Decreased Sense of Smell: A Reliable Predictor of Developing Parkinson's Disease
Impairment of olfaction (Hyposmia) or loss of smell (Anosmia) a characteristic and early feature of Parkinson’s disease. Recent data indicate that >95% of patients with Parkinson’s disease present with significant olfactory loss. Deficits in the sense of smell may occur years (usually reported 2-7 years) before clinical motor symptoms and can be used to assess the risk for developing Parkinson’s disease in otherwise asymptomatic individuals. People are usually not aware of their impairment in being able to smell
When combined with Symptoms of REM Behavior Sleep Disorder (Acting out your Dreams) and Constipation, there is an extremely high risk of developing Parkinson's Disease and is probably present at the beginning and well before the self reported 2-7 years.
Impaired sense of smell is found in 70-90% of those with Parkinson's Disease, specifically odor identification. Identification of Licorice, Coconut and Banana is especially impaired with the ability to smell Chocolate, Strawberry, Onion and others not affected. Parkinson's Patients can distinguish between odors but can not identify certain odors.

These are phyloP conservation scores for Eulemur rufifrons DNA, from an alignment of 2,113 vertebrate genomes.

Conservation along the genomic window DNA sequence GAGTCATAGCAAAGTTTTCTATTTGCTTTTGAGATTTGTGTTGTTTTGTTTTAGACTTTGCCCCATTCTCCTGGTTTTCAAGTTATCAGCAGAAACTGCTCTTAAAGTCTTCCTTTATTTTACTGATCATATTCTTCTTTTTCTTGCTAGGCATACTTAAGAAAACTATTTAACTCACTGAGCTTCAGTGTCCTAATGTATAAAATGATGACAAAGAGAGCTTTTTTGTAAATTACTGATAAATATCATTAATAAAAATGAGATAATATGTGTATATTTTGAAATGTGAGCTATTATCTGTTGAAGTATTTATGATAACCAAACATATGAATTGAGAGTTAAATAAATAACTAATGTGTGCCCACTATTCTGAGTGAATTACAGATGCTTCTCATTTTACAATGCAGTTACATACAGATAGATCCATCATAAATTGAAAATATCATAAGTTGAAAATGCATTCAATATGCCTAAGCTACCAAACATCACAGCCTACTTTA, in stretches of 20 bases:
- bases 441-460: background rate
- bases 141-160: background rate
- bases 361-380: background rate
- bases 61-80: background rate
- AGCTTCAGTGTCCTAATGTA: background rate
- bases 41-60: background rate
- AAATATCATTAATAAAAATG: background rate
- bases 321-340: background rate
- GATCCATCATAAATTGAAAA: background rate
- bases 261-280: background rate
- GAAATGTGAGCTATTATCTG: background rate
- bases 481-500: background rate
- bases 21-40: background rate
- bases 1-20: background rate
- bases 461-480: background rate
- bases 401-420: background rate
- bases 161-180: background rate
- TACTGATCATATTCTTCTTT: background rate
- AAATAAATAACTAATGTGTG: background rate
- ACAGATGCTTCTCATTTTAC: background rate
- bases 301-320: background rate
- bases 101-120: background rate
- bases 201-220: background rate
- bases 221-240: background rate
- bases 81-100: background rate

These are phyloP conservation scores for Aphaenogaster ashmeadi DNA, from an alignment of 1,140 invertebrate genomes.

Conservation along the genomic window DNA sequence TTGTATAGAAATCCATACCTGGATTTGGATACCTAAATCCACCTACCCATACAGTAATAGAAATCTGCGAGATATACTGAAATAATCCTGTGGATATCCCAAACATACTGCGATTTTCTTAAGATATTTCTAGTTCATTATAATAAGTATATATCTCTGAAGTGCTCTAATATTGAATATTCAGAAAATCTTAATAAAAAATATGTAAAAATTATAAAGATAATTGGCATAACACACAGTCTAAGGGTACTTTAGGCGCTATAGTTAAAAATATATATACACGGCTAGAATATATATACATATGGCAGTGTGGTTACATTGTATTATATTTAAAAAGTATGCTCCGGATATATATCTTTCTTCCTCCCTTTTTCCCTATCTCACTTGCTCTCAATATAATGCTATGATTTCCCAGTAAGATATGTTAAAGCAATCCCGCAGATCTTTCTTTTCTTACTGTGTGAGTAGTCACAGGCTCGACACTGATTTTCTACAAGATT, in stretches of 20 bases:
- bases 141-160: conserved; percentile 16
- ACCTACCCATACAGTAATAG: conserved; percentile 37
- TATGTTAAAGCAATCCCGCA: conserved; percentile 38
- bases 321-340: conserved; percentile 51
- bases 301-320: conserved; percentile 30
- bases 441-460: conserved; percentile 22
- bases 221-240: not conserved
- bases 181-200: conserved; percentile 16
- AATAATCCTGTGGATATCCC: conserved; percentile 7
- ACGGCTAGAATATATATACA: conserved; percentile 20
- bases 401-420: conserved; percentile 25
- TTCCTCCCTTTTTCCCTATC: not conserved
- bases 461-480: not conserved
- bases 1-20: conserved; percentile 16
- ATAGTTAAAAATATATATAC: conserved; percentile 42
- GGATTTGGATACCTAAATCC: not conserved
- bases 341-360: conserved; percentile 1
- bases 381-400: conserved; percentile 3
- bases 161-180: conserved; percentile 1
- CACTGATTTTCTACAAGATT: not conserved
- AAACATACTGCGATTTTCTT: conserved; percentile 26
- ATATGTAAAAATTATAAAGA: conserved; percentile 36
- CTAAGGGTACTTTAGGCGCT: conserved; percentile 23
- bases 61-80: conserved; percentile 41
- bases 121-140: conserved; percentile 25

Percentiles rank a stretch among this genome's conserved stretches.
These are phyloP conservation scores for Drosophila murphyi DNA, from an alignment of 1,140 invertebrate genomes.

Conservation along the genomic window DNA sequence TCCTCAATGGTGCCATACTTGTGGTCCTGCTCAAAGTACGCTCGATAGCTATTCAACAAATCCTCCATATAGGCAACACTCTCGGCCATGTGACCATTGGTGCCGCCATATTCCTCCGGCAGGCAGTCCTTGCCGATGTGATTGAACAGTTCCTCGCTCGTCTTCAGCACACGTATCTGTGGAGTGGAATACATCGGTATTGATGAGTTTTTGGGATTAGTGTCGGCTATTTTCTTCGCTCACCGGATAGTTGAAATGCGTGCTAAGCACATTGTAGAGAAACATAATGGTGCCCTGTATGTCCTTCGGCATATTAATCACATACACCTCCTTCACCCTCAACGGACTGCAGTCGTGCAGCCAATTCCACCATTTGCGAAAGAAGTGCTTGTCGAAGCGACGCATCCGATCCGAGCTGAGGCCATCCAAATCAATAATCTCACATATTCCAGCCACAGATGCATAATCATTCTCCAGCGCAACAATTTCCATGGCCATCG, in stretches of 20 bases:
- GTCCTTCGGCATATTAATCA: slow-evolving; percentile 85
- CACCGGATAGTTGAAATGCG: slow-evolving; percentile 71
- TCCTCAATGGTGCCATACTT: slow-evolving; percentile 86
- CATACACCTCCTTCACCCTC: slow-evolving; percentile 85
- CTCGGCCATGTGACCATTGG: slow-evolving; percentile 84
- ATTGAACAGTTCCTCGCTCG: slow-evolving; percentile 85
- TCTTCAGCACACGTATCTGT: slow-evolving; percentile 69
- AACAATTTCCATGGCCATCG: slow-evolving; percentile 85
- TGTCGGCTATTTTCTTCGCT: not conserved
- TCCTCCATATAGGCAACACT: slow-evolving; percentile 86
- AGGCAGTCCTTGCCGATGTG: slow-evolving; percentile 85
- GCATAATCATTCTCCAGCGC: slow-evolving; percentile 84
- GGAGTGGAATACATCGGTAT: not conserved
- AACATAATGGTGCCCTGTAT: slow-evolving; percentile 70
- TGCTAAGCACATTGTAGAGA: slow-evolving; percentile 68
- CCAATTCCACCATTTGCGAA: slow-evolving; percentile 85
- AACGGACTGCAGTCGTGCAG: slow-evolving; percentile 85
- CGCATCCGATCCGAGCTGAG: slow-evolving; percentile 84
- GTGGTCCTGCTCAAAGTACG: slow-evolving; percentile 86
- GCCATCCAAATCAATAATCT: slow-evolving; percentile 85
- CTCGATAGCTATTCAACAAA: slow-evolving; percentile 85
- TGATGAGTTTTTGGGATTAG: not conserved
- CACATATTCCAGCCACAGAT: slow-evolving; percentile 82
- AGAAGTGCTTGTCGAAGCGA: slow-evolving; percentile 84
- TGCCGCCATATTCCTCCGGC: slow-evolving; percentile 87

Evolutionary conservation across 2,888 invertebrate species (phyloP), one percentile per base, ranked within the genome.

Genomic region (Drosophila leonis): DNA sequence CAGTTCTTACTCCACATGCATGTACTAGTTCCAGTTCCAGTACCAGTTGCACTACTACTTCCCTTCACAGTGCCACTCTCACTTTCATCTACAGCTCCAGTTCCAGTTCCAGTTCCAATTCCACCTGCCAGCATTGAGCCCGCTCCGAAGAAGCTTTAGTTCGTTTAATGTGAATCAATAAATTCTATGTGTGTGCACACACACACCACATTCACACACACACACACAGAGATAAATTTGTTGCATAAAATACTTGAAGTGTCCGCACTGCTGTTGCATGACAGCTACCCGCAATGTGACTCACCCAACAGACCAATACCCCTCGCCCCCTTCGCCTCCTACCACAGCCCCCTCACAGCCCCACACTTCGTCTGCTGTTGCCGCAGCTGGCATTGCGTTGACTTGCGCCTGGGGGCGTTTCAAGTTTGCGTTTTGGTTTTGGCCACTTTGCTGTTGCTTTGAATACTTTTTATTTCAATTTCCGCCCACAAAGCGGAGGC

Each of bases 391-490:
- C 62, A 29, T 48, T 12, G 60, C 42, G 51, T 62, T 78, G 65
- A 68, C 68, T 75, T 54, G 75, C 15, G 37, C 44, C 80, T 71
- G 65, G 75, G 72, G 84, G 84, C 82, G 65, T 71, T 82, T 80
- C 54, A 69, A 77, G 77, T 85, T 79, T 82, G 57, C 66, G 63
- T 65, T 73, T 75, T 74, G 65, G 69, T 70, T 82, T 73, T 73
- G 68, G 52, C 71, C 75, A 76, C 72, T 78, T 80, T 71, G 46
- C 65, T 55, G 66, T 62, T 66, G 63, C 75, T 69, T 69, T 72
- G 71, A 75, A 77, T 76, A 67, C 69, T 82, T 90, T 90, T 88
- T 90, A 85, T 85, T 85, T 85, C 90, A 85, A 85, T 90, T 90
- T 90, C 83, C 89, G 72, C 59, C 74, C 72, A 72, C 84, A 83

Genetic and Other Parkinson's
Vascular Parkinson's Disease, MPTP Induced Parkinson's, PARK2 Gene Mutation- Preserved sense of smell.
Progressive Supranuclear Palsy (PSP), Multi-System Atrophy (MSA), Corticobasal Ganglionic Degeneration (CBGD), PARK1 Gene Mutation, PARK8 Gene Mutation (excluding Asymptomatic Carriers)- Minimal loss of smell.
LRRK2 Gene Mutation-Impaired Sense of Smell
You might have impaired sense of smell and not know it like most people that do. If you notice a impaired sense of smell get tested and see a Neurologists that has done a fellowship in Movement Disorders (always ask if they have done a fellowship since some falsely advertise). Ask about DATScan Imaging that is able to tell when someone has a Parkinson's disorder before physical symptoms arise. Check out our blog on DATScan Imaging.